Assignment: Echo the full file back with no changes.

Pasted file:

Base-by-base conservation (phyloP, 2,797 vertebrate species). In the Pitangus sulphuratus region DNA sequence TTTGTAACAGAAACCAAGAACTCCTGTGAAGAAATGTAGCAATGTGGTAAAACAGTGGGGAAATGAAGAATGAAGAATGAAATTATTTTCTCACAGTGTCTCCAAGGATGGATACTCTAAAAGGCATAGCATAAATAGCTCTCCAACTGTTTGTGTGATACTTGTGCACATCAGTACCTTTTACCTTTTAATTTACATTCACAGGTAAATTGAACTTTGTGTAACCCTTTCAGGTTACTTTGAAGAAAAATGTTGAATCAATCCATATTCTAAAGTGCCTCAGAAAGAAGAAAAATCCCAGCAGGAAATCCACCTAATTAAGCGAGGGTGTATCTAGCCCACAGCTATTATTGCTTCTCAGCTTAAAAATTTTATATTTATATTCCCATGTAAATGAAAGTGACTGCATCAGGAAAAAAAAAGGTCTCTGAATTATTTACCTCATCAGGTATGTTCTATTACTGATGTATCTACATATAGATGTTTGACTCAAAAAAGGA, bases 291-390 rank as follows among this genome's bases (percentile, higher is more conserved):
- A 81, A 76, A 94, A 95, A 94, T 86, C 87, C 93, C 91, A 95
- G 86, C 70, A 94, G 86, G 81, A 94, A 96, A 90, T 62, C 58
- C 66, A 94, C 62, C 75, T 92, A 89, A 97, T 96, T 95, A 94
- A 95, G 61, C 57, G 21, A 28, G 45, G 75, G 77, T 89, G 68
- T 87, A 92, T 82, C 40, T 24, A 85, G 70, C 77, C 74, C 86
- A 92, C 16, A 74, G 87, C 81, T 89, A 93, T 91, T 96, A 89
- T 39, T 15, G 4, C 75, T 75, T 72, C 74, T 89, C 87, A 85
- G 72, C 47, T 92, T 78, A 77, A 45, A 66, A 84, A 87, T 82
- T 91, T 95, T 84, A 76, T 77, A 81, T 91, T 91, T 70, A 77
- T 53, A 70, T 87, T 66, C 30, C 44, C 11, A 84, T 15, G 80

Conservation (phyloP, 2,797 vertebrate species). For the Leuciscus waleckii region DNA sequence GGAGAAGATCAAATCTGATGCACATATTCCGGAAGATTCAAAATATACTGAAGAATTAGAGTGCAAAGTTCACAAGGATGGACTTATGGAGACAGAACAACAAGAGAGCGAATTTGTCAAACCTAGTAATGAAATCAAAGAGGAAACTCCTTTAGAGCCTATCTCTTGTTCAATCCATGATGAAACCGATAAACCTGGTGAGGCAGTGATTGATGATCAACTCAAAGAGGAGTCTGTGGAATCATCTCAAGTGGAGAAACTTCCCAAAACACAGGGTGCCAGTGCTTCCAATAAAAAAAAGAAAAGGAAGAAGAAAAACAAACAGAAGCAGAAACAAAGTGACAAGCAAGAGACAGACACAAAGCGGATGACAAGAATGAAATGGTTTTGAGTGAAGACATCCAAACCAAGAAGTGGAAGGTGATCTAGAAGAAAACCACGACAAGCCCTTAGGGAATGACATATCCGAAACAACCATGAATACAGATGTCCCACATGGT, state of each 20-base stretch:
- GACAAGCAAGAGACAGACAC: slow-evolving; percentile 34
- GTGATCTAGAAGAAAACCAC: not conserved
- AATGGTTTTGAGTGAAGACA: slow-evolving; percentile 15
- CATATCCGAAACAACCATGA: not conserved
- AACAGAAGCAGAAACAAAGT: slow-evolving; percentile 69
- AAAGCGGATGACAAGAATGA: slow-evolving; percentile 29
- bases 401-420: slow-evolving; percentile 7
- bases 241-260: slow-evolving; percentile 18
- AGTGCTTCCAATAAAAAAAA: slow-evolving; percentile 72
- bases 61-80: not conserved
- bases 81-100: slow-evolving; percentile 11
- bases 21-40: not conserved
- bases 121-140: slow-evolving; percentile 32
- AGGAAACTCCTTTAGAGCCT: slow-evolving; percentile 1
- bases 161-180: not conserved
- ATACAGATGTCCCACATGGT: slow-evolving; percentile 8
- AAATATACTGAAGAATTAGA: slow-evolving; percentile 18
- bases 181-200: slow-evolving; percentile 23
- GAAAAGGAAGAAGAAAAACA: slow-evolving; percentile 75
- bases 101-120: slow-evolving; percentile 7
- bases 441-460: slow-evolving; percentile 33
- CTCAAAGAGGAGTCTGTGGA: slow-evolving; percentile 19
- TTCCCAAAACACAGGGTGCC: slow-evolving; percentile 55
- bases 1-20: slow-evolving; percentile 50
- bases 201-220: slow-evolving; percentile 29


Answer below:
Base-by-base conservation (phyloP, 2,797 vertebrate species). In the Pitangus sulphuratus region DNA sequence TTTGTAACAGAAACCAAGAACTCCTGTGAAGAAATGTAGCAATGTGGTAAAACAGTGGGGAAATGAAGAATGAAGAATGAAATTATTTTCTCACAGTGTCTCCAAGGATGGATACTCTAAAAGGCATAGCATAAATAGCTCTCCAACTGTTTGTGTGATACTTGTGCACATCAGTACCTTTTACCTTTTAATTTACATTCACAGGTAAATTGAACTTTGTGTAACCCTTTCAGGTTACTTTGAAGAAAAATGTTGAATCAATCCATATTCTAAAGTGCCTCAGAAAGAAGAAAAATCCCAGCAGGAAATCCACCTAATTAAGCGAGGGTGTATCTAGCCCACAGCTATTATTGCTTCTCAGCTTAAAAATTTTATATTTATATTCCCATGTAAATGAAAGTGACTGCATCAGGAAAAAAAAAGGTCTCTGAATTATTTACCTCATCAGGTATGTTCTATTACTGATGTATCTACATATAGATGTTTGACTCAAAAAAGGA, bases 291-390 rank as follows among this genome's bases (percentile, higher is more conserved):
- A 81, A 76, A 94, A 95, A 94, T 86, C 87, C 93, C 91, A 95
- G 86, C 70, A 94, G 86, G 81, A 94, A 96, A 90, T 62, C 58
- C 66, A 94, C 62, C 75, T 92, A 89, A 97, T 96, T 95, A 94
- A 95, G 61, C 57, G 21, A 28, G 45, G 75, G 77, T 89, G 68
- T 87, A 92, T 82, C 40, T 24, A 85, G 70, C 77, C 74, C 86
- A 92, C 16, A 74, G 87, C 81, T 89, A 93, T 91, T 96, A 89
- T 39, T 15, G 4, C 75, T 75, T 72, C 74, T 89, C 87, A 85
- G 72, C 47, T 92, T 78, A 77, A 45, A 66, A 84, A 87, T 82
- T 91, T 95, T 84, A 76, T 77, A 81, T 91, T 91, T 70, A 77
- T 53, A 70, T 87, T 66, C 30, C 44, C 11, A 84, T 15, G 80

Conservation (phyloP, 2,797 vertebrate species). For the Leuciscus waleckii region DNA sequence GGAGAAGATCAAATCTGATGCACATATTCCGGAAGATTCAAAATATACTGAAGAATTAGAGTGCAAAGTTCACAAGGATGGACTTATGGAGACAGAACAACAAGAGAGCGAATTTGTCAAACCTAGTAATGAAATCAAAGAGGAAACTCCTTTAGAGCCTATCTCTTGTTCAATCCATGATGAAACCGATAAACCTGGTGAGGCAGTGATTGATGATCAACTCAAAGAGGAGTCTGTGGAATCATCTCAAGTGGAGAAACTTCCCAAAACACAGGGTGCCAGTGCTTCCAATAAAAAAAAGAAAAGGAAGAAGAAAAACAAACAGAAGCAGAAACAAAGTGACAAGCAAGAGACAGACACAAAGCGGATGACAAGAATGAAATGGTTTTGAGTGAAGACATCCAAACCAAGAAGTGGAAGGTGATCTAGAAGAAAACCACGACAAGCCCTTAGGGAATGACATATCCGAAACAACCATGAATACAGATGTCCCACATGGT, state of each 20-base stretch:
- GACAAGCAAGAGACAGACAC: slow-evolving; percentile 34
- GTGATCTAGAAGAAAACCAC: not conserved
- AATGGTTTTGAGTGAAGACA: slow-evolving; percentile 15
- CATATCCGAAACAACCATGA: not conserved
- AACAGAAGCAGAAACAAAGT: slow-evolving; percentile 69
- AAAGCGGATGACAAGAATGA: slow-evolving; percentile 29
- bases 401-420: slow-evolving; percentile 7
- bases 241-260: slow-evolving; percentile 18
- AGTGCTTCCAATAAAAAAAA: slow-evolving; percentile 72
- bases 61-80: not conserved
- bases 81-100: slow-evolving; percentile 11
- bases 21-40: not conserved
- bases 121-140: slow-evolving; percentile 32
- AGGAAACTCCTTTAGAGCCT: slow-evolving; percentile 1
- bases 161-180: not conserved
- ATACAGATGTCCCACATGGT: slow-evolving; percentile 8
- AAATATACTGAAGAATTAGA: slow-evolving; percentile 18
- bases 181-200: slow-evolving; percentile 23
- GAAAAGGAAGAAGAAAAACA: slow-evolving; percentile 75
- bases 101-120: slow-evolving; percentile 7
- bases 441-460: slow-evolving; percentile 33
- CTCAAAGAGGAGTCTGTGGA: slow-evolving; percentile 19
- TTCCCAAAACACAGGGTGCC: slow-evolving; percentile 55
- bases 1-20: slow-evolving; percentile 50
- bases 201-220: slow-evolving; percentile 29